“The seasonality of cattle and feed prices greatly influences profits. Fall-born calves marketed in the spring often receive higher prices than identical weight, spring-born calves marketed in the fall. The price difference is largely due to supply and demand for calves. Supply is driven by most calves being weaned and marketed in the fall and fewer calves being weaned and marketed in the spring,” Griffith says. “Similarly, demand is largely driven by grass availability. Demand for calves tends to be stronger in the spring when grass begins to grow and lower in the fall when many forage species are entering dormancy. Additionally, yearly feed costs are often higher for fall-calving cows than for spring-calving cows, due to a need for greater nutritional intake while rebreeding and nursing a calf in winter.”
4. Labor. Calving season is one of the most labor-intensive times for every operator, so much so that labor is a big factor when determining whether to calve in the spring or fall. If you’re also a row crop producer, for example, you may have less time to devote to calving in the fall, making spring calving a better option. It’s just one example of the importance of considering time as the main labor factor.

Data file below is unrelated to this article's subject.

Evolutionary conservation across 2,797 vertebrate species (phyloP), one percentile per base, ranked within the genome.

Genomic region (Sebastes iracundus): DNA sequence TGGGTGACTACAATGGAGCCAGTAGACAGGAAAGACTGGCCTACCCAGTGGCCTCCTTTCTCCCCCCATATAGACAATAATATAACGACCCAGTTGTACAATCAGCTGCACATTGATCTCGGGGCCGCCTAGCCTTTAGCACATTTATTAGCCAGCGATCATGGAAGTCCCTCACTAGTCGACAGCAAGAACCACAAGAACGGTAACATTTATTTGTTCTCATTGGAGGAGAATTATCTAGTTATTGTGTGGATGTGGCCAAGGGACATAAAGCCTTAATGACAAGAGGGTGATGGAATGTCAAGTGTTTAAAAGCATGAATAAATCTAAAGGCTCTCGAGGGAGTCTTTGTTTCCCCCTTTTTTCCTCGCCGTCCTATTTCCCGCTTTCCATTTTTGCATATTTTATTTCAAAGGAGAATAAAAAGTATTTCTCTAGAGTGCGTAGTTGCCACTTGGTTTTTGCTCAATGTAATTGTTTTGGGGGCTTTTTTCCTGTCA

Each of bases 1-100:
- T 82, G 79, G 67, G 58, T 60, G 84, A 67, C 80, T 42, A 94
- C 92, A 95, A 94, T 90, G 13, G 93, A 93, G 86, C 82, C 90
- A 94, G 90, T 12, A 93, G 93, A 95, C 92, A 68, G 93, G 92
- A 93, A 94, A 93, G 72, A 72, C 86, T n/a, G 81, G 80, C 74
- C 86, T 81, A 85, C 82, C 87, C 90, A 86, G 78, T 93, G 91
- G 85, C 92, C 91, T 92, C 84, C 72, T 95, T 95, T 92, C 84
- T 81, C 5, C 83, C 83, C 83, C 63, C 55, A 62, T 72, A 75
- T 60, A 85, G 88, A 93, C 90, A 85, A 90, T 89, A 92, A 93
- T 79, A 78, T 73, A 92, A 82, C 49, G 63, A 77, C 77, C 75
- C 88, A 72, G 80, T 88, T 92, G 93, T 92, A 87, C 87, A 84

“Producers harvesting crops in the fall likely have more labor hours available for a spring calving season, which generally occurs prior to crop planting,” Griffith says. “It is also important for producers with off-farm jobs to consider labor availability during calving seasons as it relates to labor needs of the off-farm job.”
These are just a few of the considerations producers should account for in identifying when is the best time for calving. Just as with any major management decision, every producer should first examine his or her own operation, then apply major factors like these, both in terms of operations and profit potential.
“Cow-calf producers have many reasons other than profitability, such as convenience or labor availability, for choosing one calving season over another,” Griffith says. “Convenience factors and labor availability are not easily discussed over a broad audience nor measured, but profitability of calving seasons can be discussed and measured.”
* USDA-NASS July 1 Cattle Inventory Report, http://usda.mannlib.cornell.edu/usda/current/Catt/Catt-07-21-2017.pdf
** Fall Versus Spring Calving: Considerations and Profitability Comparison, https://extension.tennessee.edu/publications/Documents/W419.pdf